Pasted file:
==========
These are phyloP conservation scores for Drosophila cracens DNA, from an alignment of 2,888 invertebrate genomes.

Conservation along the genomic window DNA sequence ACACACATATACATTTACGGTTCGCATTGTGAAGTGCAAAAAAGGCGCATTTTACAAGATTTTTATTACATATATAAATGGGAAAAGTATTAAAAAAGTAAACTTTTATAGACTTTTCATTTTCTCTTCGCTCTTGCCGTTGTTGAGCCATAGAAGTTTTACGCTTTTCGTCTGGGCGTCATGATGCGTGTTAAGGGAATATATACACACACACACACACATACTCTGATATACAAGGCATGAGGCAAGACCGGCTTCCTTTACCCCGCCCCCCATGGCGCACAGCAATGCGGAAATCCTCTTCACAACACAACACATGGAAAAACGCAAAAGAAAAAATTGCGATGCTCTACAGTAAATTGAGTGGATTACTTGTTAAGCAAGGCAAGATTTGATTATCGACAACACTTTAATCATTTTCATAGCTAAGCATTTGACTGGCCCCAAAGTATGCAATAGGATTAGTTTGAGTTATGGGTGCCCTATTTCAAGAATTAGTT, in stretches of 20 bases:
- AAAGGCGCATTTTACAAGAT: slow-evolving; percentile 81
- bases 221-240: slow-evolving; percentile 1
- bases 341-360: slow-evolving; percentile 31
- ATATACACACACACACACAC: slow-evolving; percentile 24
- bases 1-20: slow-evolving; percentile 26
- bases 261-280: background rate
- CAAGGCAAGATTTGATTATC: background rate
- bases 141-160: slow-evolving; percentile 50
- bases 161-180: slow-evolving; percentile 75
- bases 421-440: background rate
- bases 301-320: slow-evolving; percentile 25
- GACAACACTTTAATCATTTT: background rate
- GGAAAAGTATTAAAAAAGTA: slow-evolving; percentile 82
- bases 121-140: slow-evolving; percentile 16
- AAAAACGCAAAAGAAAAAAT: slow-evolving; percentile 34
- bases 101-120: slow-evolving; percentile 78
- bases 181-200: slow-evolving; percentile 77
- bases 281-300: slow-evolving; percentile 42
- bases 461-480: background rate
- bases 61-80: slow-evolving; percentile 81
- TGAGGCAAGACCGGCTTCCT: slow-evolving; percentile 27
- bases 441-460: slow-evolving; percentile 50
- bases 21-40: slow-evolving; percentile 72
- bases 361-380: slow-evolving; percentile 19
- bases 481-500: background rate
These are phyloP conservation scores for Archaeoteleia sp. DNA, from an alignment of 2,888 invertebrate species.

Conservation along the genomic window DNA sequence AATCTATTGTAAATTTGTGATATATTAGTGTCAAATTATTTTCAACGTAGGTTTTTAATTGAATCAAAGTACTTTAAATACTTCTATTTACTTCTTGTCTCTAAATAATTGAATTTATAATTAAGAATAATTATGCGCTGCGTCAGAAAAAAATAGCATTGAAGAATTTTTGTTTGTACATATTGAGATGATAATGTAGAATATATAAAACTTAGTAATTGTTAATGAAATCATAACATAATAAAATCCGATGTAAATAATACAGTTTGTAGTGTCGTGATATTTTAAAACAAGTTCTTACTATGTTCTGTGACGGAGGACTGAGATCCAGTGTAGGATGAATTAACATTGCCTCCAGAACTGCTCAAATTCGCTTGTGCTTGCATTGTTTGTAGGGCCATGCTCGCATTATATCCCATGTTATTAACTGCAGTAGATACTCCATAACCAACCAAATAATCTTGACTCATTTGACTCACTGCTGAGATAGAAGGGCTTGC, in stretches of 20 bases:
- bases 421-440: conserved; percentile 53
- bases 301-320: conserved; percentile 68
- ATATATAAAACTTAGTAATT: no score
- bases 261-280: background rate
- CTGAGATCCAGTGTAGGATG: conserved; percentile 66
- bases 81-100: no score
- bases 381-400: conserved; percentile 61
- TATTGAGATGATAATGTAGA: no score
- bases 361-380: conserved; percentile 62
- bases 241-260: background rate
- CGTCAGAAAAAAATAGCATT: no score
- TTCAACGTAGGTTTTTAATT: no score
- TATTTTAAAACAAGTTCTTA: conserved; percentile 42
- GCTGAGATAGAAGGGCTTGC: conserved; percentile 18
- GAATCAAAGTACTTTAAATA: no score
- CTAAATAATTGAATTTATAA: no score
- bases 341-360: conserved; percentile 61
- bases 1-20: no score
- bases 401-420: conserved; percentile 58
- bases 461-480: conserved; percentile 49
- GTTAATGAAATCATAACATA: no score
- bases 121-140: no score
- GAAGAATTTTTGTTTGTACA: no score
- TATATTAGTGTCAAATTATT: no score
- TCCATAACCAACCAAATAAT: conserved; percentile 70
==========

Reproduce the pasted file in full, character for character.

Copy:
These are phyloP conservation scores for Drosophila cracens DNA, from an alignment of 2,888 invertebrate genomes.

Conservation along the genomic window DNA sequence ACACACATATACATTTACGGTTCGCATTGTGAAGTGCAAAAAAGGCGCATTTTACAAGATTTTTATTACATATATAAATGGGAAAAGTATTAAAAAAGTAAACTTTTATAGACTTTTCATTTTCTCTTCGCTCTTGCCGTTGTTGAGCCATAGAAGTTTTACGCTTTTCGTCTGGGCGTCATGATGCGTGTTAAGGGAATATATACACACACACACACACATACTCTGATATACAAGGCATGAGGCAAGACCGGCTTCCTTTACCCCGCCCCCCATGGCGCACAGCAATGCGGAAATCCTCTTCACAACACAACACATGGAAAAACGCAAAAGAAAAAATTGCGATGCTCTACAGTAAATTGAGTGGATTACTTGTTAAGCAAGGCAAGATTTGATTATCGACAACACTTTAATCATTTTCATAGCTAAGCATTTGACTGGCCCCAAAGTATGCAATAGGATTAGTTTGAGTTATGGGTGCCCTATTTCAAGAATTAGTT, in stretches of 20 bases:
- AAAGGCGCATTTTACAAGAT: slow-evolving; percentile 81
- bases 221-240: slow-evolving; percentile 1
- bases 341-360: slow-evolving; percentile 31
- ATATACACACACACACACAC: slow-evolving; percentile 24
- bases 1-20: slow-evolving; percentile 26
- bases 261-280: background rate
- CAAGGCAAGATTTGATTATC: background rate
- bases 141-160: slow-evolving; percentile 50
- bases 161-180: slow-evolving; percentile 75
- bases 421-440: background rate
- bases 301-320: slow-evolving; percentile 25
- GACAACACTTTAATCATTTT: background rate
- GGAAAAGTATTAAAAAAGTA: slow-evolving; percentile 82
- bases 121-140: slow-evolving; percentile 16
- AAAAACGCAAAAGAAAAAAT: slow-evolving; percentile 34
- bases 101-120: slow-evolving; percentile 78
- bases 181-200: slow-evolving; percentile 77
- bases 281-300: slow-evolving; percentile 42
- bases 461-480: background rate
- bases 61-80: slow-evolving; percentile 81
- TGAGGCAAGACCGGCTTCCT: slow-evolving; percentile 27
- bases 441-460: slow-evolving; percentile 50
- bases 21-40: slow-evolving; percentile 72
- bases 361-380: slow-evolving; percentile 19
- bases 481-500: background rate
These are phyloP conservation scores for Archaeoteleia sp. DNA, from an alignment of 2,888 invertebrate species.

Conservation along the genomic window DNA sequence AATCTATTGTAAATTTGTGATATATTAGTGTCAAATTATTTTCAACGTAGGTTTTTAATTGAATCAAAGTACTTTAAATACTTCTATTTACTTCTTGTCTCTAAATAATTGAATTTATAATTAAGAATAATTATGCGCTGCGTCAGAAAAAAATAGCATTGAAGAATTTTTGTTTGTACATATTGAGATGATAATGTAGAATATATAAAACTTAGTAATTGTTAATGAAATCATAACATAATAAAATCCGATGTAAATAATACAGTTTGTAGTGTCGTGATATTTTAAAACAAGTTCTTACTATGTTCTGTGACGGAGGACTGAGATCCAGTGTAGGATGAATTAACATTGCCTCCAGAACTGCTCAAATTCGCTTGTGCTTGCATTGTTTGTAGGGCCATGCTCGCATTATATCCCATGTTATTAACTGCAGTAGATACTCCATAACCAACCAAATAATCTTGACTCATTTGACTCACTGCTGAGATAGAAGGGCTTGC, in stretches of 20 bases:
- bases 421-440: conserved; percentile 53
- bases 301-320: conserved; percentile 68
- ATATATAAAACTTAGTAATT: no score
- bases 261-280: background rate
- CTGAGATCCAGTGTAGGATG: conserved; percentile 66
- bases 81-100: no score
- bases 381-400: conserved; percentile 61
- TATTGAGATGATAATGTAGA: no score
- bases 361-380: conserved; percentile 62
- bases 241-260: background rate
- CGTCAGAAAAAAATAGCATT: no score
- TTCAACGTAGGTTTTTAATT: no score
- TATTTTAAAACAAGTTCTTA: conserved; percentile 42
- GCTGAGATAGAAGGGCTTGC: conserved; percentile 18
- GAATCAAAGTACTTTAAATA: no score
- CTAAATAATTGAATTTATAA: no score
- bases 341-360: conserved; percentile 61
- bases 1-20: no score
- bases 401-420: conserved; percentile 58
- bases 461-480: conserved; percentile 49
- GTTAATGAAATCATAACATA: no score
- bases 121-140: no score
- GAAGAATTTTTGTTTGTACA: no score
- TATATTAGTGTCAAATTATT: no score
- TCCATAACCAACCAAATAAT: conserved; percentile 70